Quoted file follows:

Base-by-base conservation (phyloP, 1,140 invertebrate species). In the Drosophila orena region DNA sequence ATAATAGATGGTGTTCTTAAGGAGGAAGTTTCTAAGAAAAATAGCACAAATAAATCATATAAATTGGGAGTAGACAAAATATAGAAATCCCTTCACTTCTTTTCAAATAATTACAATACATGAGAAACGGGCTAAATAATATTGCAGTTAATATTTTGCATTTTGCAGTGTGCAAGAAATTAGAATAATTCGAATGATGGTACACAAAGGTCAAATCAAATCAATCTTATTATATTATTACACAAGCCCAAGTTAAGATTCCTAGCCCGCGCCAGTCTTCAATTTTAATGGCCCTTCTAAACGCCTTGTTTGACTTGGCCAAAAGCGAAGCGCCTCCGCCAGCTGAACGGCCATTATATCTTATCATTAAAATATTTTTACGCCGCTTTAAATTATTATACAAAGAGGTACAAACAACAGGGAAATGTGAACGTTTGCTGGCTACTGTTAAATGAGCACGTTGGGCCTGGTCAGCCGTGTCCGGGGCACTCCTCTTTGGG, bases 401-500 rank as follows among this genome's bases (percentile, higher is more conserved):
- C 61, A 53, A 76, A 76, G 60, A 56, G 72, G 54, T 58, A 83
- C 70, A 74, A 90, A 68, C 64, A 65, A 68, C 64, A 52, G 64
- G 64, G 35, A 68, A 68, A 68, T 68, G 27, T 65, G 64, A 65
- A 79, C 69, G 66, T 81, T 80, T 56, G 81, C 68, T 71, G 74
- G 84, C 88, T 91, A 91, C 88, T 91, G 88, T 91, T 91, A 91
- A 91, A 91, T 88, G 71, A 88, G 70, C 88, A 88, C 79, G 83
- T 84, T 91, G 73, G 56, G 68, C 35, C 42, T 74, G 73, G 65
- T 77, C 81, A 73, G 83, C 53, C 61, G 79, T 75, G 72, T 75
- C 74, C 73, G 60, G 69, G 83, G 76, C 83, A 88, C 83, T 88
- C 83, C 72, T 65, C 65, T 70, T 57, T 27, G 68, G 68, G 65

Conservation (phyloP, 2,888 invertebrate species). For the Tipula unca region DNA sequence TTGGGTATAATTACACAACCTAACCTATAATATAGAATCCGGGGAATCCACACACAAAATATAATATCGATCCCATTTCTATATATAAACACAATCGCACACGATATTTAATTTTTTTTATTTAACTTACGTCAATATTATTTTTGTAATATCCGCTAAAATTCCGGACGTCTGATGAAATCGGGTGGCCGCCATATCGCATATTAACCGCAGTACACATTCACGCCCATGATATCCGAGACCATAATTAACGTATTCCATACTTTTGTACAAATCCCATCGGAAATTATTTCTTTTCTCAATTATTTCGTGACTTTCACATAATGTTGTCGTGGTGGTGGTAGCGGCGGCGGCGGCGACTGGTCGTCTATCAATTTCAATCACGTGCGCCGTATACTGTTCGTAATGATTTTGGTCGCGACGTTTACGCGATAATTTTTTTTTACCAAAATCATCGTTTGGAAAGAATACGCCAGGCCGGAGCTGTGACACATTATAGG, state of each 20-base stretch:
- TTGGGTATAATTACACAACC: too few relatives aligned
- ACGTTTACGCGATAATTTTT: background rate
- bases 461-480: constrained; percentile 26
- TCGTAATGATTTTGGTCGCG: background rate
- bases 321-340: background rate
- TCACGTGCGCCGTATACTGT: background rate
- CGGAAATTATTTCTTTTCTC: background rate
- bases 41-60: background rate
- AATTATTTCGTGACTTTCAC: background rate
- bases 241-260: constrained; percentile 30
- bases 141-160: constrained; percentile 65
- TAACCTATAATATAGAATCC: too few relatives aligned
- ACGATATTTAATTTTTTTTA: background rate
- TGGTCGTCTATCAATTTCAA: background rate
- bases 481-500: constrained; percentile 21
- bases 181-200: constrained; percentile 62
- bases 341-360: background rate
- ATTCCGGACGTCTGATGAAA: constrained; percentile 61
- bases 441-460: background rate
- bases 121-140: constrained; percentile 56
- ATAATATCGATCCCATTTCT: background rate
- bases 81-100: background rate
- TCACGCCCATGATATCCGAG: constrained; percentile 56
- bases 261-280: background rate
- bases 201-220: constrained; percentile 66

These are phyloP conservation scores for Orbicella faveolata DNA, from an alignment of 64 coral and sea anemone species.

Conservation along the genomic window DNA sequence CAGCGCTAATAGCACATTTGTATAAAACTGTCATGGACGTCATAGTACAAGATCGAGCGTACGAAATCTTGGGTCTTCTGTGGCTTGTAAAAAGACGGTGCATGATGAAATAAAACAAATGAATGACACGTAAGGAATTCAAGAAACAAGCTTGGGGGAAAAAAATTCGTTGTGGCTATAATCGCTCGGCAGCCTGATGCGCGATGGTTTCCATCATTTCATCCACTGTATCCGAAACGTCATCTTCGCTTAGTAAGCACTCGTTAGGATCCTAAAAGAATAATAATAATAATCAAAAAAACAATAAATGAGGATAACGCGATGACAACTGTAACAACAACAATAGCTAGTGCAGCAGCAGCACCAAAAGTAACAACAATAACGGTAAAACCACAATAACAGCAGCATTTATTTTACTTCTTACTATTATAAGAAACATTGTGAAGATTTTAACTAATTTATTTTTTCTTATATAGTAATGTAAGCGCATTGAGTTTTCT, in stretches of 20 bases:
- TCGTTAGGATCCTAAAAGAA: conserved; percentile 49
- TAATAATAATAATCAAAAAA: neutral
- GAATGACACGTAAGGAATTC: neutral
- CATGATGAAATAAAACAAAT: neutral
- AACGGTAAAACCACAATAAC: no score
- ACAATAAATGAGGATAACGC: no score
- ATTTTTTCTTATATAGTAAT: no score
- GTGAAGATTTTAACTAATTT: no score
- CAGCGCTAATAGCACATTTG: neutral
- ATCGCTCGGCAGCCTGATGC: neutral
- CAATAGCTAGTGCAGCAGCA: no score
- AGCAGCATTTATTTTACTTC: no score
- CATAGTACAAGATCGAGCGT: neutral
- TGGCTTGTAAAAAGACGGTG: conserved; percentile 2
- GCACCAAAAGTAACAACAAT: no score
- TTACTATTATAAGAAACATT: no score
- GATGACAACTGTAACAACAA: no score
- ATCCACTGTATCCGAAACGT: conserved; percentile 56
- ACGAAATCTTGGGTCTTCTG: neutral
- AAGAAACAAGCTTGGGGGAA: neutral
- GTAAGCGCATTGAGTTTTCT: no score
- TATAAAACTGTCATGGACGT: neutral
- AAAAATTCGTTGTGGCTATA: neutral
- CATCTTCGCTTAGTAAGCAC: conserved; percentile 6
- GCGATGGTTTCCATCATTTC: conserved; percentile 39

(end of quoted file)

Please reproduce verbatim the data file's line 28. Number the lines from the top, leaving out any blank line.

- bases 181-200: constrained; percentile 62